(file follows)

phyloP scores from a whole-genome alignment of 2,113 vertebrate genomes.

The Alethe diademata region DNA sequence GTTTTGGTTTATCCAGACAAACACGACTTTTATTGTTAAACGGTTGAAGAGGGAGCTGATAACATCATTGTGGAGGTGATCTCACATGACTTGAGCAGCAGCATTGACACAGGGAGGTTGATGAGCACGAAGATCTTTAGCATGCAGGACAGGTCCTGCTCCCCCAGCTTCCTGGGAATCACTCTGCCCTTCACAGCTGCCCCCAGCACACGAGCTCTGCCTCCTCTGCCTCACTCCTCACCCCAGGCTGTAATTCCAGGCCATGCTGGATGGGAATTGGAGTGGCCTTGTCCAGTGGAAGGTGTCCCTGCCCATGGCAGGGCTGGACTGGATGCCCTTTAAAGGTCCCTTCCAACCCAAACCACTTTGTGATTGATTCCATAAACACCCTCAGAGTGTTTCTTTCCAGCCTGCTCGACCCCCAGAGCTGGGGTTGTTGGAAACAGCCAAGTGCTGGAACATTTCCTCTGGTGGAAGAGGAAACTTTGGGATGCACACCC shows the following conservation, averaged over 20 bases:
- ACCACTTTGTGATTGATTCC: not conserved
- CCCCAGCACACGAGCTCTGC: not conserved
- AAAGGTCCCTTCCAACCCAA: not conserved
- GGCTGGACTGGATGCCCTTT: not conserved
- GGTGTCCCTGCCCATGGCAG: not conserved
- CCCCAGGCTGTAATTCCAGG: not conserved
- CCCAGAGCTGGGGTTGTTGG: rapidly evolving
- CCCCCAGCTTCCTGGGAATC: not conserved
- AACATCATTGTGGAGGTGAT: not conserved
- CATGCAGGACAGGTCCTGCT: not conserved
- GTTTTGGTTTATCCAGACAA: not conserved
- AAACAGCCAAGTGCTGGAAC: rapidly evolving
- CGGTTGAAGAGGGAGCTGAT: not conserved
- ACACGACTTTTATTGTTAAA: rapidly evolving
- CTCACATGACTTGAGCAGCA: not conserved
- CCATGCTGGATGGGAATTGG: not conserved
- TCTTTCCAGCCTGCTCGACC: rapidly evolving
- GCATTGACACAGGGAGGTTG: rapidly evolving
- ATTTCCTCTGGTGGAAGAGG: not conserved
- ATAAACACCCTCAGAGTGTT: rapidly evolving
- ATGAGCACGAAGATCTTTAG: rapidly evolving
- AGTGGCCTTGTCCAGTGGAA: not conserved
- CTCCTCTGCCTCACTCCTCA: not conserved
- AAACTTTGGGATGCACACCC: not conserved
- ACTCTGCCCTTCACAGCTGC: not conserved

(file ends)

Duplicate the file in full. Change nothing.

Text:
phyloP scores from a whole-genome alignment of 2,113 vertebrate genomes.

The Alethe diademata region DNA sequence GTTTTGGTTTATCCAGACAAACACGACTTTTATTGTTAAACGGTTGAAGAGGGAGCTGATAACATCATTGTGGAGGTGATCTCACATGACTTGAGCAGCAGCATTGACACAGGGAGGTTGATGAGCACGAAGATCTTTAGCATGCAGGACAGGTCCTGCTCCCCCAGCTTCCTGGGAATCACTCTGCCCTTCACAGCTGCCCCCAGCACACGAGCTCTGCCTCCTCTGCCTCACTCCTCACCCCAGGCTGTAATTCCAGGCCATGCTGGATGGGAATTGGAGTGGCCTTGTCCAGTGGAAGGTGTCCCTGCCCATGGCAGGGCTGGACTGGATGCCCTTTAAAGGTCCCTTCCAACCCAAACCACTTTGTGATTGATTCCATAAACACCCTCAGAGTGTTTCTTTCCAGCCTGCTCGACCCCCAGAGCTGGGGTTGTTGGAAACAGCCAAGTGCTGGAACATTTCCTCTGGTGGAAGAGGAAACTTTGGGATGCACACCC shows the following conservation, averaged over 20 bases:
- ACCACTTTGTGATTGATTCC: not conserved
- CCCCAGCACACGAGCTCTGC: not conserved
- AAAGGTCCCTTCCAACCCAA: not conserved
- GGCTGGACTGGATGCCCTTT: not conserved
- GGTGTCCCTGCCCATGGCAG: not conserved
- CCCCAGGCTGTAATTCCAGG: not conserved
- CCCAGAGCTGGGGTTGTTGG: rapidly evolving
- CCCCCAGCTTCCTGGGAATC: not conserved
- AACATCATTGTGGAGGTGAT: not conserved
- CATGCAGGACAGGTCCTGCT: not conserved
- GTTTTGGTTTATCCAGACAA: not conserved
- AAACAGCCAAGTGCTGGAAC: rapidly evolving
- CGGTTGAAGAGGGAGCTGAT: not conserved
- ACACGACTTTTATTGTTAAA: rapidly evolving
- CTCACATGACTTGAGCAGCA: not conserved
- CCATGCTGGATGGGAATTGG: not conserved
- TCTTTCCAGCCTGCTCGACC: rapidly evolving
- GCATTGACACAGGGAGGTTG: rapidly evolving
- ATTTCCTCTGGTGGAAGAGG: not conserved
- ATAAACACCCTCAGAGTGTT: rapidly evolving
- ATGAGCACGAAGATCTTTAG: rapidly evolving
- AGTGGCCTTGTCCAGTGGAA: not conserved
- CTCCTCTGCCTCACTCCTCA: not conserved
- AAACTTTGGGATGCACACCC: not conserved
- ACTCTGCCCTTCACAGCTGC: not conserved